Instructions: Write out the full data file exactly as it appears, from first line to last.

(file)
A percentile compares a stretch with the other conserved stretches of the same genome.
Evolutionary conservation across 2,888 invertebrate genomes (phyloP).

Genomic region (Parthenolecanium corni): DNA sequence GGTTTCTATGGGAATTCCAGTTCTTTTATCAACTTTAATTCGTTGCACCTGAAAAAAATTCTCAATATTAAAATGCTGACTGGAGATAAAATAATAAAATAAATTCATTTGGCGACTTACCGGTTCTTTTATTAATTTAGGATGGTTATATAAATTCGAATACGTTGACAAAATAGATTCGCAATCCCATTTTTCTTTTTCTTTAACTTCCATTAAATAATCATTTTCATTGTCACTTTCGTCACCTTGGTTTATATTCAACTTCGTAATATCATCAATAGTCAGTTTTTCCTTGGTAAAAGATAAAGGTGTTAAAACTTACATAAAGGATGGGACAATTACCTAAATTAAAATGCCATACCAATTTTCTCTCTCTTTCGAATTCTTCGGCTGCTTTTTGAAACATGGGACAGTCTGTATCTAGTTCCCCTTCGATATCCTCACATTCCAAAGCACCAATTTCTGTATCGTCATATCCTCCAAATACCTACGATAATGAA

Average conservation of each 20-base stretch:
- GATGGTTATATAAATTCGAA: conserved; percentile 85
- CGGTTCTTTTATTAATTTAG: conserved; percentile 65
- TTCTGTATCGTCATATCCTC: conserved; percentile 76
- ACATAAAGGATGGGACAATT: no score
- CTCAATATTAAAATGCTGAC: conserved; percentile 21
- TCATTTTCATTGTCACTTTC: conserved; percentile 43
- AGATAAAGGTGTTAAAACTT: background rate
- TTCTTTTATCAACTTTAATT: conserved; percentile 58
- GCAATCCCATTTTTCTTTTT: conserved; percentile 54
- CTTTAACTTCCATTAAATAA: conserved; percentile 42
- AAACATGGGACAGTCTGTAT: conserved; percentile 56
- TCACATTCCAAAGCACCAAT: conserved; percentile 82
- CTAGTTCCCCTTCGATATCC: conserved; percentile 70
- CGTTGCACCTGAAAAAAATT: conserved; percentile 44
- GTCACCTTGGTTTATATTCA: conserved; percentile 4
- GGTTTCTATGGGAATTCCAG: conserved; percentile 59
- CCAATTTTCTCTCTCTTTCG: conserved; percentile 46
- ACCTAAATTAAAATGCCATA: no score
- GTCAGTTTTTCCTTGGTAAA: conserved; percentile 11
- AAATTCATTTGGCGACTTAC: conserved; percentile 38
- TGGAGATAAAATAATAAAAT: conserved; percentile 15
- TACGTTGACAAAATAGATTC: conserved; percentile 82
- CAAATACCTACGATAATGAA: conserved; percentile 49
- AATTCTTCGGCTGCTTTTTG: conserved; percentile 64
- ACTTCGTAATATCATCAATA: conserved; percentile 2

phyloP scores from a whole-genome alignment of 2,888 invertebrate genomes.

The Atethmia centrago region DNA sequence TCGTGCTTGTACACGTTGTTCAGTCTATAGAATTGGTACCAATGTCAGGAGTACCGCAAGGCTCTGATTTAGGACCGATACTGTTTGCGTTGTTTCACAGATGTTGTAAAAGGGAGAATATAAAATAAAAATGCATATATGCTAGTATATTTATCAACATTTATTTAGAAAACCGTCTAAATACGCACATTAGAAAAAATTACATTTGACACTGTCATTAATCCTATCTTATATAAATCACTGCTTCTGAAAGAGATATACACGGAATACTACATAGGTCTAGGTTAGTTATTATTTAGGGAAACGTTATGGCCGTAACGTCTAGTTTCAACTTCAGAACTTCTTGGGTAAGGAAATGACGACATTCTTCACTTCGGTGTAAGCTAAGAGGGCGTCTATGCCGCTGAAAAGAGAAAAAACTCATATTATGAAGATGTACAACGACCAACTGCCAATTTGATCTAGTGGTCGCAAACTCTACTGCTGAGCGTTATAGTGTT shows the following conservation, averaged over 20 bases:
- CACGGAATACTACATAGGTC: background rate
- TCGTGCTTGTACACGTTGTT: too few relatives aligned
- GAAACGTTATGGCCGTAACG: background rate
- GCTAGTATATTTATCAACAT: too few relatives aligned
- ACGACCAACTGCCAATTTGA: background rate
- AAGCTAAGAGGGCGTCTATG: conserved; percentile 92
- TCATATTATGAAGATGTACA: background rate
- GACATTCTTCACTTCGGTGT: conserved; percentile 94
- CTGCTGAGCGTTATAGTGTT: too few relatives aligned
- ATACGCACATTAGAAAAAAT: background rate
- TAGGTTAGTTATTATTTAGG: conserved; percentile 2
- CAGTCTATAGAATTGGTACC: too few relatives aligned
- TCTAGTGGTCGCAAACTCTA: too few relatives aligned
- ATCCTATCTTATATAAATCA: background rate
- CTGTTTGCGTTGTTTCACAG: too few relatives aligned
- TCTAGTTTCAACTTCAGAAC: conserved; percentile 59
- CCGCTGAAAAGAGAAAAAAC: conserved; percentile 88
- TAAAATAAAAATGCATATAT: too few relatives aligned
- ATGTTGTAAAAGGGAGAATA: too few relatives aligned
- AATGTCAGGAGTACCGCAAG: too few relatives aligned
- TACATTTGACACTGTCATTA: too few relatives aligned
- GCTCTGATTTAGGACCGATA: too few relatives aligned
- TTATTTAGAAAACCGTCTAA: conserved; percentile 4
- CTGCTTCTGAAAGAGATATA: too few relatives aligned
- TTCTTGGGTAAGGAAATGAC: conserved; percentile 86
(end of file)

A percentile compares a stretch with the other conserved stretches of the same genome.
Evolutionary conservation across 2,888 invertebrate genomes (phyloP).

Genomic region (Parthenolecanium corni): DNA sequence GGTTTCTATGGGAATTCCAGTTCTTTTATCAACTTTAATTCGTTGCACCTGAAAAAAATTCTCAATATTAAAATGCTGACTGGAGATAAAATAATAAAATAAATTCATTTGGCGACTTACCGGTTCTTTTATTAATTTAGGATGGTTATATAAATTCGAATACGTTGACAAAATAGATTCGCAATCCCATTTTTCTTTTTCTTTAACTTCCATTAAATAATCATTTTCATTGTCACTTTCGTCACCTTGGTTTATATTCAACTTCGTAATATCATCAATAGTCAGTTTTTCCTTGGTAAAAGATAAAGGTGTTAAAACTTACATAAAGGATGGGACAATTACCTAAATTAAAATGCCATACCAATTTTCTCTCTCTTTCGAATTCTTCGGCTGCTTTTTGAAACATGGGACAGTCTGTATCTAGTTCCCCTTCGATATCCTCACATTCCAAAGCACCAATTTCTGTATCGTCATATCCTCCAAATACCTACGATAATGAA

Average conservation of each 20-base stretch:
- GATGGTTATATAAATTCGAA: conserved; percentile 85
- CGGTTCTTTTATTAATTTAG: conserved; percentile 65
- TTCTGTATCGTCATATCCTC: conserved; percentile 76
- ACATAAAGGATGGGACAATT: no score
- CTCAATATTAAAATGCTGAC: conserved; percentile 21
- TCATTTTCATTGTCACTTTC: conserved; percentile 43
- AGATAAAGGTGTTAAAACTT: background rate
- TTCTTTTATCAACTTTAATT: conserved; percentile 58
- GCAATCCCATTTTTCTTTTT: conserved; percentile 54
- CTTTAACTTCCATTAAATAA: conserved; percentile 42
- AAACATGGGACAGTCTGTAT: conserved; percentile 56
- TCACATTCCAAAGCACCAAT: conserved; percentile 82
- CTAGTTCCCCTTCGATATCC: conserved; percentile 70
- CGTTGCACCTGAAAAAAATT: conserved; percentile 44
- GTCACCTTGGTTTATATTCA: conserved; percentile 4
- GGTTTCTATGGGAATTCCAG: conserved; percentile 59
- CCAATTTTCTCTCTCTTTCG: conserved; percentile 46
- ACCTAAATTAAAATGCCATA: no score
- GTCAGTTTTTCCTTGGTAAA: conserved; percentile 11
- AAATTCATTTGGCGACTTAC: conserved; percentile 38
- TGGAGATAAAATAATAAAAT: conserved; percentile 15
- TACGTTGACAAAATAGATTC: conserved; percentile 82
- CAAATACCTACGATAATGAA: conserved; percentile 49
- AATTCTTCGGCTGCTTTTTG: conserved; percentile 64
- ACTTCGTAATATCATCAATA: conserved; percentile 2

phyloP scores from a whole-genome alignment of 2,888 invertebrate genomes.

The Atethmia centrago region DNA sequence TCGTGCTTGTACACGTTGTTCAGTCTATAGAATTGGTACCAATGTCAGGAGTACCGCAAGGCTCTGATTTAGGACCGATACTGTTTGCGTTGTTTCACAGATGTTGTAAAAGGGAGAATATAAAATAAAAATGCATATATGCTAGTATATTTATCAACATTTATTTAGAAAACCGTCTAAATACGCACATTAGAAAAAATTACATTTGACACTGTCATTAATCCTATCTTATATAAATCACTGCTTCTGAAAGAGATATACACGGAATACTACATAGGTCTAGGTTAGTTATTATTTAGGGAAACGTTATGGCCGTAACGTCTAGTTTCAACTTCAGAACTTCTTGGGTAAGGAAATGACGACATTCTTCACTTCGGTGTAAGCTAAGAGGGCGTCTATGCCGCTGAAAAGAGAAAAAACTCATATTATGAAGATGTACAACGACCAACTGCCAATTTGATCTAGTGGTCGCAAACTCTACTGCTGAGCGTTATAGTGTT shows the following conservation, averaged over 20 bases:
- CACGGAATACTACATAGGTC: background rate
- TCGTGCTTGTACACGTTGTT: too few relatives aligned
- GAAACGTTATGGCCGTAACG: background rate
- GCTAGTATATTTATCAACAT: too few relatives aligned
- ACGACCAACTGCCAATTTGA: background rate
- AAGCTAAGAGGGCGTCTATG: conserved; percentile 92
- TCATATTATGAAGATGTACA: background rate
- GACATTCTTCACTTCGGTGT: conserved; percentile 94
- CTGCTGAGCGTTATAGTGTT: too few relatives aligned
- ATACGCACATTAGAAAAAAT: background rate
- TAGGTTAGTTATTATTTAGG: conserved; percentile 2
- CAGTCTATAGAATTGGTACC: too few relatives aligned
- TCTAGTGGTCGCAAACTCTA: too few relatives aligned
- ATCCTATCTTATATAAATCA: background rate
- CTGTTTGCGTTGTTTCACAG: too few relatives aligned
- TCTAGTTTCAACTTCAGAAC: conserved; percentile 59
- CCGCTGAAAAGAGAAAAAAC: conserved; percentile 88
- TAAAATAAAAATGCATATAT: too few relatives aligned
- ATGTTGTAAAAGGGAGAATA: too few relatives aligned
- AATGTCAGGAGTACCGCAAG: too few relatives aligned
- TACATTTGACACTGTCATTA: too few relatives aligned
- GCTCTGATTTAGGACCGATA: too few relatives aligned
- TTATTTAGAAAACCGTCTAA: conserved; percentile 4
- CTGCTTCTGAAAGAGATATA: too few relatives aligned
- TTCTTGGGTAAGGAAATGAC: conserved; percentile 86